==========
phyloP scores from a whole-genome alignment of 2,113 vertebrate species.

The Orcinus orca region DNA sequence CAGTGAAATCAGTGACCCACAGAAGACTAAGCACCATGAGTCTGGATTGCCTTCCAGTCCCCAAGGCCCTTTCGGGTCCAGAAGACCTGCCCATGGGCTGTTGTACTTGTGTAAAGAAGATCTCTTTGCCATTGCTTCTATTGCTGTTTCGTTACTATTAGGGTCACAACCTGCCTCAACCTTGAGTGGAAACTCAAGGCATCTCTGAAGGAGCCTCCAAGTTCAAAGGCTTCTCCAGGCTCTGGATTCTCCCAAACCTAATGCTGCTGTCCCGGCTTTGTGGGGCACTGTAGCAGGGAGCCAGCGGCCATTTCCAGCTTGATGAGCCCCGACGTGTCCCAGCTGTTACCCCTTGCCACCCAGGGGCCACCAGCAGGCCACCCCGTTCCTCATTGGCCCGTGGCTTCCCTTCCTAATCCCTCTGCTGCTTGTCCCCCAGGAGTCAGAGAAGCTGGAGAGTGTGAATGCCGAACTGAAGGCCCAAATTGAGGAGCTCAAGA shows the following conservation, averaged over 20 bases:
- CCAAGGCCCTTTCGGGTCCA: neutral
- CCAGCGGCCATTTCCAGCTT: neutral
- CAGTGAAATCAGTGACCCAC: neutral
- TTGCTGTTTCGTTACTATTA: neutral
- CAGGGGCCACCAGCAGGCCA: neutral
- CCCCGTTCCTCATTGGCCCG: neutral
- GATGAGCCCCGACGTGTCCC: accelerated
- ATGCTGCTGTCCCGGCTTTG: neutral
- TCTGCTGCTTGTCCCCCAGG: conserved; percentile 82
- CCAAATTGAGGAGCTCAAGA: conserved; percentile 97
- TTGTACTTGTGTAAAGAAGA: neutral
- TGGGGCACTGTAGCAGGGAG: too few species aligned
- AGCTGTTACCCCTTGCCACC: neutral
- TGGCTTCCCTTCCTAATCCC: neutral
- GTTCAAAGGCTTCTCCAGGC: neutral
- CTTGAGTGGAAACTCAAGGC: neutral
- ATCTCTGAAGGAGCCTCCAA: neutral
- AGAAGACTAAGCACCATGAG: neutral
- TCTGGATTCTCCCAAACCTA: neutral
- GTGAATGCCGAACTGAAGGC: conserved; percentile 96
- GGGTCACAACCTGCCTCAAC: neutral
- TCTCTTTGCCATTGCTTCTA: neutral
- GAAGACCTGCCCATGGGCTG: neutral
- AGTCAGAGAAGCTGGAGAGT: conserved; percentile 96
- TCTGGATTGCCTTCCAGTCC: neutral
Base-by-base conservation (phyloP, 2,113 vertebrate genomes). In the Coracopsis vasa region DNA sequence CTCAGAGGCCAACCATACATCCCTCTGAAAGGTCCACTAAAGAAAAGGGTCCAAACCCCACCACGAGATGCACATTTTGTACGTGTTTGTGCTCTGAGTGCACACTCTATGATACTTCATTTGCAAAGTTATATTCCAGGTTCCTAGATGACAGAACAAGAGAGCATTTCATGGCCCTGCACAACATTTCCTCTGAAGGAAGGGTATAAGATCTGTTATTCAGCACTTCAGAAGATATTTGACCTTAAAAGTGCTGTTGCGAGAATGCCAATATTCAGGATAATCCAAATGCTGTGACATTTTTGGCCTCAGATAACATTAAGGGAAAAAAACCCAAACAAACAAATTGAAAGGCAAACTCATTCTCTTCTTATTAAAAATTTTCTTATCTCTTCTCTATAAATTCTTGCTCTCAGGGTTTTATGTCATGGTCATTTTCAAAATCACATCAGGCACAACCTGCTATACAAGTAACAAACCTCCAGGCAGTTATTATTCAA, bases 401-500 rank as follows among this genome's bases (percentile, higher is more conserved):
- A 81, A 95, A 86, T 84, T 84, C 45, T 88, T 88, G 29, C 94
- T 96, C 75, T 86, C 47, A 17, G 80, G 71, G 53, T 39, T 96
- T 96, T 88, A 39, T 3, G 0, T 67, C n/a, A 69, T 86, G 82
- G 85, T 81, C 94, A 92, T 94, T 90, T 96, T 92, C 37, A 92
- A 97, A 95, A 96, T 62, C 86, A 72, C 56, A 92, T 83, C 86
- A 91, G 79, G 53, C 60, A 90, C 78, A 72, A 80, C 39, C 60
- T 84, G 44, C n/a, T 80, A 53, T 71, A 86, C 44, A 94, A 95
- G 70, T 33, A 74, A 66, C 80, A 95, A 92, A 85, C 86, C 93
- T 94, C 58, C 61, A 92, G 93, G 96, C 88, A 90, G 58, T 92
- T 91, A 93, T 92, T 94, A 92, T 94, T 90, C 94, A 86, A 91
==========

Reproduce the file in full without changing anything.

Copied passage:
phyloP scores from a whole-genome alignment of 2,113 vertebrate species.

The Orcinus orca region DNA sequence CAGTGAAATCAGTGACCCACAGAAGACTAAGCACCATGAGTCTGGATTGCCTTCCAGTCCCCAAGGCCCTTTCGGGTCCAGAAGACCTGCCCATGGGCTGTTGTACTTGTGTAAAGAAGATCTCTTTGCCATTGCTTCTATTGCTGTTTCGTTACTATTAGGGTCACAACCTGCCTCAACCTTGAGTGGAAACTCAAGGCATCTCTGAAGGAGCCTCCAAGTTCAAAGGCTTCTCCAGGCTCTGGATTCTCCCAAACCTAATGCTGCTGTCCCGGCTTTGTGGGGCACTGTAGCAGGGAGCCAGCGGCCATTTCCAGCTTGATGAGCCCCGACGTGTCCCAGCTGTTACCCCTTGCCACCCAGGGGCCACCAGCAGGCCACCCCGTTCCTCATTGGCCCGTGGCTTCCCTTCCTAATCCCTCTGCTGCTTGTCCCCCAGGAGTCAGAGAAGCTGGAGAGTGTGAATGCCGAACTGAAGGCCCAAATTGAGGAGCTCAAGA shows the following conservation, averaged over 20 bases:
- CCAAGGCCCTTTCGGGTCCA: neutral
- CCAGCGGCCATTTCCAGCTT: neutral
- CAGTGAAATCAGTGACCCAC: neutral
- TTGCTGTTTCGTTACTATTA: neutral
- CAGGGGCCACCAGCAGGCCA: neutral
- CCCCGTTCCTCATTGGCCCG: neutral
- GATGAGCCCCGACGTGTCCC: accelerated
- ATGCTGCTGTCCCGGCTTTG: neutral
- TCTGCTGCTTGTCCCCCAGG: conserved; percentile 82
- CCAAATTGAGGAGCTCAAGA: conserved; percentile 97
- TTGTACTTGTGTAAAGAAGA: neutral
- TGGGGCACTGTAGCAGGGAG: too few species aligned
- AGCTGTTACCCCTTGCCACC: neutral
- TGGCTTCCCTTCCTAATCCC: neutral
- GTTCAAAGGCTTCTCCAGGC: neutral
- CTTGAGTGGAAACTCAAGGC: neutral
- ATCTCTGAAGGAGCCTCCAA: neutral
- AGAAGACTAAGCACCATGAG: neutral
- TCTGGATTCTCCCAAACCTA: neutral
- GTGAATGCCGAACTGAAGGC: conserved; percentile 96
- GGGTCACAACCTGCCTCAAC: neutral
- TCTCTTTGCCATTGCTTCTA: neutral
- GAAGACCTGCCCATGGGCTG: neutral
- AGTCAGAGAAGCTGGAGAGT: conserved; percentile 96
- TCTGGATTGCCTTCCAGTCC: neutral
Base-by-base conservation (phyloP, 2,113 vertebrate genomes). In the Coracopsis vasa region DNA sequence CTCAGAGGCCAACCATACATCCCTCTGAAAGGTCCACTAAAGAAAAGGGTCCAAACCCCACCACGAGATGCACATTTTGTACGTGTTTGTGCTCTGAGTGCACACTCTATGATACTTCATTTGCAAAGTTATATTCCAGGTTCCTAGATGACAGAACAAGAGAGCATTTCATGGCCCTGCACAACATTTCCTCTGAAGGAAGGGTATAAGATCTGTTATTCAGCACTTCAGAAGATATTTGACCTTAAAAGTGCTGTTGCGAGAATGCCAATATTCAGGATAATCCAAATGCTGTGACATTTTTGGCCTCAGATAACATTAAGGGAAAAAAACCCAAACAAACAAATTGAAAGGCAAACTCATTCTCTTCTTATTAAAAATTTTCTTATCTCTTCTCTATAAATTCTTGCTCTCAGGGTTTTATGTCATGGTCATTTTCAAAATCACATCAGGCACAACCTGCTATACAAGTAACAAACCTCCAGGCAGTTATTATTCAA, bases 401-500 rank as follows among this genome's bases (percentile, higher is more conserved):
- A 81, A 95, A 86, T 84, T 84, C 45, T 88, T 88, G 29, C 94
- T 96, C 75, T 86, C 47, A 17, G 80, G 71, G 53, T 39, T 96
- T 96, T 88, A 39, T 3, G 0, T 67, C n/a, A 69, T 86, G 82
- G 85, T 81, C 94, A 92, T 94, T 90, T 96, T 92, C 37, A 92
- A 97, A 95, A 96, T 62, C 86, A 72, C 56, A 92, T 83, C 86
- A 91, G 79, G 53, C 60, A 90, C 78, A 72, A 80, C 39, C 60
- T 84, G 44, C n/a, T 80, A 53, T 71, A 86, C 44, A 94, A 95
- G 70, T 33, A 74, A 66, C 80, A 95, A 92, A 85, C 86, C 93
- T 94, C 58, C 61, A 92, G 93, G 96, C 88, A 90, G 58, T 92
- T 91, A 93, T 92, T 94, A 92, T 94, T 90, C 94, A 86, A 91